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c# getters and setters causing stack overflow

Discussion in 'Scripting' started by steveh2112, Jan 24, 2020.

  1. steveh2112

    steveh2112

    Joined:
    Aug 30, 2015
    Posts:
    235
    i'm trying to make my code a bit more OO and so i added getter and setters on a few publics to limit access like this
    Code (CSharp):
    1.     public GameObject _HitTargetGO
    2.     {
    3.         get { return _HitTargetGO; }
    4.         private set { _HitTargetGO = value; }
    5.     }
    Unfortunately, it sends unity mad, lots of stack overflow exemptions then crashes.
    any idea what i'm doing wrong?
    thanks
    PS, public GameObject _HitTargetGO; without the get and set works fine
     
    Last edited: Jan 24, 2020
  2. Brathnann

    Brathnann

    Joined:
    Aug 12, 2014
    Posts:
    5,058
    You probably want to look into properties. Right now, you're doing a return, but you're telling it to return the property, which calls the get again, which tells it to return a property, which calls the get again...see the problem?

    Usually when you do a get and set, you target a different variable. Or, you just don't have a target return or set.

    https://docs.microsoft.com/en-us/dotnet/csharp/programming-guide/classes-and-structs/properties

    The name property example is probably the closest to what you are trying to achieve.
     
  3. lordofduct

    lordofduct

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    Oct 3, 2011
    Posts:
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    infinite loop!!!!!!
     
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  4. grizzly

    grizzly

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    Dec 5, 2012
    Posts:
    290
    You're also calling private set on a public value. Just do:
    Code (CSharp):
    1. public GameObject _HitTargetGO
    2. {
    3.     get; private set;
    4. }
     
    steveh2112 likes this.
  5. steveh2112

    steveh2112

    Joined:
    Aug 30, 2015
    Posts:
    235
    hum, i got the basic code from a c# tutorial so surprised its broken, but yes, i see why would get an infinite loop with this.
    i don't like the idea or creating 2 separate things to represent one thing however.
    thanks anyhow
     
  6. Brathnann

    Brathnann

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    Aug 12, 2014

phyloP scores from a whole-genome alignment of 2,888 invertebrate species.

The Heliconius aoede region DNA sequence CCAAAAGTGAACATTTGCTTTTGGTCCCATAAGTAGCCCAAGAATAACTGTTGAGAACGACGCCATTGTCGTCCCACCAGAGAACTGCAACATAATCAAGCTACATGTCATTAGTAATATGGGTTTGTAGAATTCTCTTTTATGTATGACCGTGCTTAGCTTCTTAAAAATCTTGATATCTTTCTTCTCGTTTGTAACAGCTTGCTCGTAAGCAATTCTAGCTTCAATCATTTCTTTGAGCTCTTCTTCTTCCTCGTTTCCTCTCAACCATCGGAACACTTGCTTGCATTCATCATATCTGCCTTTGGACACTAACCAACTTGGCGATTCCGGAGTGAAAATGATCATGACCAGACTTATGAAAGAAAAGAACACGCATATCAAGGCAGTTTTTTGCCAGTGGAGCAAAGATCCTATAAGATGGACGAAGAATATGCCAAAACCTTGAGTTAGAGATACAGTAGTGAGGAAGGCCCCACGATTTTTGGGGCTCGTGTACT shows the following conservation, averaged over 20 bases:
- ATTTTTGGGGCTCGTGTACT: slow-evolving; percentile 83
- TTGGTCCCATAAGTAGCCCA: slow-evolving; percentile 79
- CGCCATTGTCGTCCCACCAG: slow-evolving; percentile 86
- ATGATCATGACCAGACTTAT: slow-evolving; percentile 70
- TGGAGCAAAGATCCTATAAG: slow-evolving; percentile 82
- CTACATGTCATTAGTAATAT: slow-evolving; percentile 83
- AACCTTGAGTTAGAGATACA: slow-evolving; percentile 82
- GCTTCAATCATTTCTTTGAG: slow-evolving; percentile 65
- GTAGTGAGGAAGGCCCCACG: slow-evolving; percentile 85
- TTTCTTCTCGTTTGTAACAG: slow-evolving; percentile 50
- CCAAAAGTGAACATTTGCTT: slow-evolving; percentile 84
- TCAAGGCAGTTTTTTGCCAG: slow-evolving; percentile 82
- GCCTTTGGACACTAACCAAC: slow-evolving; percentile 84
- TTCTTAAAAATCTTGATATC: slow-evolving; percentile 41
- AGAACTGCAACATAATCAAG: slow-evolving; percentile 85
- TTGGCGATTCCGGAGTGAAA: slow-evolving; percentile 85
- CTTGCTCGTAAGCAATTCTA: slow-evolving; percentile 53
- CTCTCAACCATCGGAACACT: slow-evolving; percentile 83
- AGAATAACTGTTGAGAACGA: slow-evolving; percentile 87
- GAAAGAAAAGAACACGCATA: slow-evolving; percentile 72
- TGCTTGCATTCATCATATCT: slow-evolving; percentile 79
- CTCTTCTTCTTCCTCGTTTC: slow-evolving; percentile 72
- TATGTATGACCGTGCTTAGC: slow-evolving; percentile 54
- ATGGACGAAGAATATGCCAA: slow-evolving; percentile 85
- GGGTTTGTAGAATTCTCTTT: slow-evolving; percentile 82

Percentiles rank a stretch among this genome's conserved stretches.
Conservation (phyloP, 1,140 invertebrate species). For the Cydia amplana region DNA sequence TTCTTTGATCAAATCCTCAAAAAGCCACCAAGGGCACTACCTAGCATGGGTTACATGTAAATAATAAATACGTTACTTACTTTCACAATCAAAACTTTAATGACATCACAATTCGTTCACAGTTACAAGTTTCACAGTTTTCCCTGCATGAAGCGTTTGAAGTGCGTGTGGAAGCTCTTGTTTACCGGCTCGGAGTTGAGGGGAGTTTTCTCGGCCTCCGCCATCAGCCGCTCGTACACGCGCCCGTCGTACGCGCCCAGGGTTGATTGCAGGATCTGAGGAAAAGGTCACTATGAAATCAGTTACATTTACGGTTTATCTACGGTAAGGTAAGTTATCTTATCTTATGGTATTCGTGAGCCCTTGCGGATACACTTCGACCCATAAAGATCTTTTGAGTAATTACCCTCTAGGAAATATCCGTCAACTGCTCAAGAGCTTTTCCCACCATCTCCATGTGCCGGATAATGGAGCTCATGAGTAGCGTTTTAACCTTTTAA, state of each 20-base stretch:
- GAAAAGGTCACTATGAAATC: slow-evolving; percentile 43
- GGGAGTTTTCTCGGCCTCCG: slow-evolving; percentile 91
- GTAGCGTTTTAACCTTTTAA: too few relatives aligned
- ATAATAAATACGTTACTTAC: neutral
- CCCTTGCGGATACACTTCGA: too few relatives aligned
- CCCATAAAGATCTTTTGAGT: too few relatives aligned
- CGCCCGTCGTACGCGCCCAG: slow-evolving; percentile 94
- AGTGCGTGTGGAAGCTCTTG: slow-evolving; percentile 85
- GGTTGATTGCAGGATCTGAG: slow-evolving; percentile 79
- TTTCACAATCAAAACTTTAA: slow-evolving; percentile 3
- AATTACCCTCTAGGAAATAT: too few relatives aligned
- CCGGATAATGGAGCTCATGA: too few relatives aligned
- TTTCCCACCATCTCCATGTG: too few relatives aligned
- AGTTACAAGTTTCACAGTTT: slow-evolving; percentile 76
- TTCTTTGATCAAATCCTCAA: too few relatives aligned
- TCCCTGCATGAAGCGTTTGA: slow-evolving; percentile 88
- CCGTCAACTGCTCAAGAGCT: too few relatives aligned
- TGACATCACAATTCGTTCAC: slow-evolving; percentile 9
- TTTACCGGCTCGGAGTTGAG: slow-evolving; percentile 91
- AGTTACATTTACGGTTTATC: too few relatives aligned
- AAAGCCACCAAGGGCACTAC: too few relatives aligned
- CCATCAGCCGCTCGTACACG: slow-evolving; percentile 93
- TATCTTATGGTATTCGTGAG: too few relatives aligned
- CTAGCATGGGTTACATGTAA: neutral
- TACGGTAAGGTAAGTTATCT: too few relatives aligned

Posts:
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    The purpose is to lock it behind code. You can do as suggested, just a get and set. However, normally you might have a field variable that you want other code to have access to, but you want to do some checks before you change it's value. For example, let's say you have a money variable. Then someone makes a withdraw, but you need to make sure they have enough money before you let them make the withdraw (very basic example). You could do a check to make sure they have enough instead of just changing the value directly.

    Properties serve their purposes. Not to say you need this, just that they have a reason for setting things up.
     
  7. Hikiko66

    Hikiko66

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    May 5, 2013
    Posts:
    1,020
    grizzly showed you how to get that same functionality without explicitly declaring a backing variable. C# will create the backing variable for you, and it will be invisible to you... specifically because people would rather not have "2 separate things to represent one thing" if they can help it.
     
    steveh2112 likes this.
  8. Owen-Reynolds

    Owen-Reynolds

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    Feb 15, 2012
    Posts:
    936
    If like like puzzles, great, but ... getters and setters are a C# thing, not an OOP thing. OOP was fully created without them. In fact, we thought about properties way back, but decided they did more harm than good.

    Basic OOP is simply private variables and functions. For example:
    Code (CSharp):
    1. private AIvars myTagetting; // has the target, plus other stuff
    2.  
    3. public Transform currentTarget() { // like a "get"
    4.   if(AIvars.atttackTarget!=null) return AIvars.attackTarget;
    5.   return AIvars.assistTarget;
    6. }
    7.  
    8. public setTarget(Transform fightMe) { // like a "set"
    9.   if(AIvars.attackTarget!=fightMe) // is this a new attack target?
    10.     AIvars.acquireTime=Time.time; // record-keeping for "time on target"
    11.   AIvars.attackTarget=fightMe; // may become an assist target, later on
    12. }
    The user has always seen currentTarget() and setTarget(Transform). Originally myTarget was just a simple private var, but later on we added the AIvars struct with extra targeting info, updating the 2 functions to work with it. That's what OOP is about: here are the functions: I may change the interior to work better, which you won't see and don't want to see; but I will never change how you use them.
     
  9. steveh2112

    steveh2112

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    Aug 30, 2015
    Posts:
    235
    cool, i didn't see his post when i replied but that looks perfectly simple

    just tried it and works fine, very very useful.
     
    Last edited: Jan 25, 2020
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